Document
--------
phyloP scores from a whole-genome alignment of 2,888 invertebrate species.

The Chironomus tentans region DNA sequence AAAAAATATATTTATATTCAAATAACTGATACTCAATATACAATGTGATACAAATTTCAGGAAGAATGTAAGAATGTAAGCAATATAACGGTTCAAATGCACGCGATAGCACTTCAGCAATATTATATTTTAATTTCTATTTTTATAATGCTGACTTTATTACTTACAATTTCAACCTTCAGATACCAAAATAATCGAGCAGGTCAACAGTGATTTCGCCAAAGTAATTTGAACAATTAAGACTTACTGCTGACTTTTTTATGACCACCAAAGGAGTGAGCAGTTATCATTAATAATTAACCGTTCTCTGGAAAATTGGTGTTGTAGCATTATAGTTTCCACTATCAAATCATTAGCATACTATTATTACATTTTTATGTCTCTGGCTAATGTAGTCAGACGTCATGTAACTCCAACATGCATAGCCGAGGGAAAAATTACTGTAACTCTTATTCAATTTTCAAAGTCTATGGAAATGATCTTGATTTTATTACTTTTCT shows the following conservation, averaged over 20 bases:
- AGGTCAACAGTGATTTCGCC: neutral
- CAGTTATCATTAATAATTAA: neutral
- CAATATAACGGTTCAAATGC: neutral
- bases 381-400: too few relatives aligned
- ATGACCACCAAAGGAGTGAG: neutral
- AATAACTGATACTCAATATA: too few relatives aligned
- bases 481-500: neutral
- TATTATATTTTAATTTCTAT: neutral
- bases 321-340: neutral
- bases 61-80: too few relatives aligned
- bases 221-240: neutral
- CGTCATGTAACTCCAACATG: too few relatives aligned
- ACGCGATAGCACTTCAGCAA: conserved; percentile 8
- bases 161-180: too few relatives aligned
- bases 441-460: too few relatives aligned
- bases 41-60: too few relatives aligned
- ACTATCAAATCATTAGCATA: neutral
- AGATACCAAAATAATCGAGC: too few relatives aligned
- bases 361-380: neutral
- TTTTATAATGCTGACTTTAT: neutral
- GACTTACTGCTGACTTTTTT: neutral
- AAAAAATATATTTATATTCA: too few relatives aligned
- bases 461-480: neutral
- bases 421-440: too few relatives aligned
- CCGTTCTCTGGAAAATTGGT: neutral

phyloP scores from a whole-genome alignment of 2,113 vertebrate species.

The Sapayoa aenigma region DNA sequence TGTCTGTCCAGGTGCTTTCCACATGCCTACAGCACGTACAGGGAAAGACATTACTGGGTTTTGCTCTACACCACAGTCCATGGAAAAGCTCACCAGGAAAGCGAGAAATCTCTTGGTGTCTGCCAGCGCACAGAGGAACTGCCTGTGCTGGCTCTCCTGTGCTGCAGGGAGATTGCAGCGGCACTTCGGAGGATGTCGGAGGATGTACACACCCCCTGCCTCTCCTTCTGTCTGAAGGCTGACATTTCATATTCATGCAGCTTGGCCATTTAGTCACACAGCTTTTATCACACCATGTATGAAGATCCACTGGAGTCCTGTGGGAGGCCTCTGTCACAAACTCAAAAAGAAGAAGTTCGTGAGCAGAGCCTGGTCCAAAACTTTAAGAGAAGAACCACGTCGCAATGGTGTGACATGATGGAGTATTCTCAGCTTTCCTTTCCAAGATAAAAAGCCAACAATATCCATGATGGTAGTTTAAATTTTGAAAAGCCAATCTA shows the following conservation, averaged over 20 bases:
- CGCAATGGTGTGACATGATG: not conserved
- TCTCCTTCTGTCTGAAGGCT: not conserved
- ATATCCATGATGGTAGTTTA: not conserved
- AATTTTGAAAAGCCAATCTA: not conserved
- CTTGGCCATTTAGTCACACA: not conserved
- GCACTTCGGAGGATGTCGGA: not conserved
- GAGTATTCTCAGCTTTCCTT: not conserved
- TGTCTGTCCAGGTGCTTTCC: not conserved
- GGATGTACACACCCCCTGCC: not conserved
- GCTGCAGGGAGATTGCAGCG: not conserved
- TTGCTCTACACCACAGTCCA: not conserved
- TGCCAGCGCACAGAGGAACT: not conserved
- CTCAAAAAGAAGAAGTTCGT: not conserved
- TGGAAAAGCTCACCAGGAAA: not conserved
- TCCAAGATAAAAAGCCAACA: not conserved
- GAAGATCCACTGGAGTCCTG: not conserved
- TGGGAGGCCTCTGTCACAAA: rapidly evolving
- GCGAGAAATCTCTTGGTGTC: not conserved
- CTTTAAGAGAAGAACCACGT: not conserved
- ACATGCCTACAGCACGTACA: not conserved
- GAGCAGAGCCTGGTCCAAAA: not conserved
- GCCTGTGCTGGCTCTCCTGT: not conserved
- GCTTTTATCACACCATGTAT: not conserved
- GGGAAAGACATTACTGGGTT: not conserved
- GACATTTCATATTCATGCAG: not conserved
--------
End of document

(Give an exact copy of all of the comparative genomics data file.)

phyloP scores from a whole-genome alignment of 2,888 invertebrate species.

The Chironomus tentans region DNA sequence AAAAAATATATTTATATTCAAATAACTGATACTCAATATACAATGTGATACAAATTTCAGGAAGAATGTAAGAATGTAAGCAATATAACGGTTCAAATGCACGCGATAGCACTTCAGCAATATTATATTTTAATTTCTATTTTTATAATGCTGACTTTATTACTTACAATTTCAACCTTCAGATACCAAAATAATCGAGCAGGTCAACAGTGATTTCGCCAAAGTAATTTGAACAATTAAGACTTACTGCTGACTTTTTTATGACCACCAAAGGAGTGAGCAGTTATCATTAATAATTAACCGTTCTCTGGAAAATTGGTGTTGTAGCATTATAGTTTCCACTATCAAATCATTAGCATACTATTATTACATTTTTATGTCTCTGGCTAATGTAGTCAGACGTCATGTAACTCCAACATGCATAGCCGAGGGAAAAATTACTGTAACTCTTATTCAATTTTCAAAGTCTATGGAAATGATCTTGATTTTATTACTTTTCT shows the following conservation, averaged over 20 bases:
- AGGTCAACAGTGATTTCGCC: neutral
- CAGTTATCATTAATAATTAA: neutral
- CAATATAACGGTTCAAATGC: neutral
- bases 381-400: too few relatives aligned
- ATGACCACCAAAGGAGTGAG: neutral
- AATAACTGATACTCAATATA: too few relatives aligned
- bases 481-500: neutral
- TATTATATTTTAATTTCTAT: neutral
- bases 321-340: neutral
- bases 61-80: too few relatives aligned
- bases 221-240: neutral
- CGTCATGTAACTCCAACATG: too few relatives aligned
- ACGCGATAGCACTTCAGCAA: conserved; percentile 8
- bases 161-180: too few relatives aligned
- bases 441-460: too few relatives aligned
- bases 41-60: too few relatives aligned
- ACTATCAAATCATTAGCATA: neutral
- AGATACCAAAATAATCGAGC: too few relatives aligned
- bases 361-380: neutral
- TTTTATAATGCTGACTTTAT: neutral
- GACTTACTGCTGACTTTTTT: neutral
- AAAAAATATATTTATATTCA: too few relatives aligned
- bases 461-480: neutral
- bases 421-440: too few relatives aligned
- CCGTTCTCTGGAAAATTGGT: neutral

phyloP scores from a whole-genome alignment of 2,113 vertebrate species.

The Sapayoa aenigma region DNA sequence TGTCTGTCCAGGTGCTTTCCACATGCCTACAGCACGTACAGGGAAAGACATTACTGGGTTTTGCTCTACACCACAGTCCATGGAAAAGCTCACCAGGAAAGCGAGAAATCTCTTGGTGTCTGCCAGCGCACAGAGGAACTGCCTGTGCTGGCTCTCCTGTGCTGCAGGGAGATTGCAGCGGCACTTCGGAGGATGTCGGAGGATGTACACACCCCCTGCCTCTCCTTCTGTCTGAAGGCTGACATTTCATATTCATGCAGCTTGGCCATTTAGTCACACAGCTTTTATCACACCATGTATGAAGATCCACTGGAGTCCTGTGGGAGGCCTCTGTCACAAACTCAAAAAGAAGAAGTTCGTGAGCAGAGCCTGGTCCAAAACTTTAAGAGAAGAACCACGTCGCAATGGTGTGACATGATGGAGTATTCTCAGCTTTCCTTTCCAAGATAAAAAGCCAACAATATCCATGATGGTAGTTTAAATTTTGAAAAGCCAATCTA shows the following conservation, averaged over 20 bases:
- CGCAATGGTGTGACATGATG: not conserved
- TCTCCTTCTGTCTGAAGGCT: not conserved
- ATATCCATGATGGTAGTTTA: not conserved
- AATTTTGAAAAGCCAATCTA: not conserved
- CTTGGCCATTTAGTCACACA: not conserved
- GCACTTCGGAGGATGTCGGA: not conserved
- GAGTATTCTCAGCTTTCCTT: not conserved
- TGTCTGTCCAGGTGCTTTCC: not conserved
- GGATGTACACACCCCCTGCC: not conserved
- GCTGCAGGGAGATTGCAGCG: not conserved
- TTGCTCTACACCACAGTCCA: not conserved
- TGCCAGCGCACAGAGGAACT: not conserved
- CTCAAAAAGAAGAAGTTCGT: not conserved
- TGGAAAAGCTCACCAGGAAA: not conserved
- TCCAAGATAAAAAGCCAACA: not conserved
- GAAGATCCACTGGAGTCCTG: not conserved
- TGGGAGGCCTCTGTCACAAA: rapidly evolving
- GCGAGAAATCTCTTGGTGTC: not conserved
- CTTTAAGAGAAGAACCACGT: not conserved
- ACATGCCTACAGCACGTACA: not conserved
- GAGCAGAGCCTGGTCCAAAA: not conserved
- GCCTGTGCTGGCTCTCCTGT: not conserved
- GCTTTTATCACACCATGTAT: not conserved
- GGGAAAGACATTACTGGGTT: not conserved
- GACATTTCATATTCATGCAG: not conserved